U.S. Secretary of State Antony Blinken has met with top Ukrainian officials in an unannounced trip to Kyiv as he pledged U.S. support for Ukraine’s ongoing counteroffensive and “what it needs for the long term.”
Blinken’s visit on September 6 came just hours after the Ukrainian capital was again targeted by Russian missiles.
It also came days after President Volodymyr Zelenskiy announced a major shake-up at the Defense Ministry amid mounting concerns of wartime corruption involving military contracts.
In a statement, the State Department said Blinken’s visit was intended to demonstrate the United States’ “unwavering commitment to Ukraine’s sovereignty, territorial integrity, and democracy, especially in the face of Russia’s aggression.”
Unnamed U.S. officials told reporters traveling with Blinken that he would also announce of new military aid package of between $175 million and $200 million, with another, larger package expected to be announced later this week.
Blinken, who traveled to Kyiv by train, met with Danish Prime Minister Mette Frederiksen during the journey, according to a State Department spokesman, who said Blinken thanked Frederiksen for Denmark’s offer to train Ukrainian pilots on F-16s fighter jets and for promising to donate the jets to Kyiv.
In a speech to Ukraine’s parliament, Frederiksen told lawmakers that the world was in awe of Ukrainians’ “incredible strength” and their “will never to give in” in the face of Russia’s full-scale invasion, launched in February 2022.
“Your fight is our fight,” she said.
After arriving, Blinken laid a wreath at a Kyiv cemetery commemorating members of the Ukrainian armed forces killed while defending the country, according to press reports.
“We want to make sure that Ukraine has what it needs, not only to succeed in the counteroffensive but has what it needs for the long term, to make sure that it has a strong deterrent,” Blinken was quoted as telling reporters in Kyiv while standing alongside Ukraine’s foreign minister, Dmytro Kuleba.
“We’re also determined to continue to work with our partners as they build and rebuild a strong economy, strong democracy.”
The trip is Blinken’s fourth to Ukraine since Russia launched its full-scale invasion in February 2022.
Ukraine is in the third month of a major counteroffensive against Russia forces that it hopes will decisively shift the momentum of the war.
While Ukrainian forces have made some progress in the southern Zaporizhzhiya region, and in the eastern Donetsk region, the advances have been small. Some of Ukraine’s Western backers have expressed frustration at the slow pace.
Ahead of the visit, Russia again targeted the Ukrainian capital with cruise missiles. In a post on Telegram, Serhiy Popko, the head of the Kyiv city military administration, said air defenses shot down the missiles, and there were no casualties or damage to the city in the early morning attack.
In Izmayil, a Danube River port southwest of Odesa, at least one person was killed in Russian drone attacks that lasted for three hours. Oleh Kiper, the region’s governor, said on Telegram.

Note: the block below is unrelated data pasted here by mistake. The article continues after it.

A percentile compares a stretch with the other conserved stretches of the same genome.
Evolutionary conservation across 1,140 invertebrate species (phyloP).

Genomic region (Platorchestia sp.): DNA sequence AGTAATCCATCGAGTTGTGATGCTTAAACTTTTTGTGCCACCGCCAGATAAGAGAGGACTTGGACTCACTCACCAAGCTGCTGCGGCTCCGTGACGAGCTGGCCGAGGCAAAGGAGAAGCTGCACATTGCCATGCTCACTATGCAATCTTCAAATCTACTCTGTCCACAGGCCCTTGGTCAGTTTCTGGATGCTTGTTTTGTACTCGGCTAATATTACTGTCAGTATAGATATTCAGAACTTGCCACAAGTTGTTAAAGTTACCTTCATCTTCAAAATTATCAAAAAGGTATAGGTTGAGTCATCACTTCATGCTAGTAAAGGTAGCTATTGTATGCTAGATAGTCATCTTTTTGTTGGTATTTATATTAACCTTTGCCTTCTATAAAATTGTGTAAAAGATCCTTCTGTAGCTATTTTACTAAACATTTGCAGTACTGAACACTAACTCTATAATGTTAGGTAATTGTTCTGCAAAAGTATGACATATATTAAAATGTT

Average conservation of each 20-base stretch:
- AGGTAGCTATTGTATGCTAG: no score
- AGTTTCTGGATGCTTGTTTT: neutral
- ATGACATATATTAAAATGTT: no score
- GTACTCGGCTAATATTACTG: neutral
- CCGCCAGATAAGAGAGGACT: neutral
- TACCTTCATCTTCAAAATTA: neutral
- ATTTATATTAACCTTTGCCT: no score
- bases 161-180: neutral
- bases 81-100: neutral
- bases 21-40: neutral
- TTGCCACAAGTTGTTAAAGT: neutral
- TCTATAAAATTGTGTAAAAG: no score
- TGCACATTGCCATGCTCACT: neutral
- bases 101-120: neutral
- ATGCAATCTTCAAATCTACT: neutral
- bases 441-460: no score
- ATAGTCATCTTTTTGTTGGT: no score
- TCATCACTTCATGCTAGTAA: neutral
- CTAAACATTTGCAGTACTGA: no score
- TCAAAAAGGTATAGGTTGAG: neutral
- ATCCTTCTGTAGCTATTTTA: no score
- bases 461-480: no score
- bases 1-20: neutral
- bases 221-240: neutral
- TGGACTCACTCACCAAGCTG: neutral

The port and some connected agricultural infrastructure were also damaged, he said.
Izmayil borders NATO-member Romania, which has become a major route for Ukrainian grain and agricultural shipments out of the country following Russia’s withdrawal in July from a United Nations deal that had allowed maritime shipments of Ukrainian products via the Black Sea.
Russia has stepped up its attacks on Ukraine’s Odesa and Mykolayiv regions in recent weeks as talks on reviving the deal continue.
Blinken’s meetings with Ukrainian officials were also expected to touch on alternative export routes for Ukrainian grain.
Earlier this week, Ukrainian officials complained that Russian drones had hit Romanian territory, a claim that Bucharest later “categorically denied.”
Romanian President Klaus Iohannis said on September 5 that the attacks had taken place “very, very close” to his country’s border.
Blinken’s trip to Kyiv was his first since September 2022, and comes with Zelenskiy trying to tamp down concerns that his government was not doing enough to root out some of the endemic corruption Ukraine has grappled with for years.
Anti-corruption activists and some lawmakers have raised questions about weapons contracts and procurement procedures. Some lawmakers in the United States, Ukraine’s biggest donor of military equipment, have voiced concerns.
Last month, Zelenskiy dismissed the heads of all military recruitment centers, amid questions of draft-eligible men being illegally allowed to leave the country. Ukraine’s deputy defense minister also resigned after facing allegations of corruption.
Earlier this week, Zelenskiy dismissed Defense Minister Oleksiy Reznikov, who had served as the defense chief since before Russia’s full-scale invasion in February 2022.
On September 6, Ukrainian lawmakers approved Rustem Umerov as the new defense minister. A total of 338 lawmakers voted in favor of Umerov, the former head of the Ukrainian State Property Fund, well above 226 votes needed.
Last week, White House national-security adviser Jake Sullivan met with three top Ukrainian officials to discuss efforts to tackle wartime graft.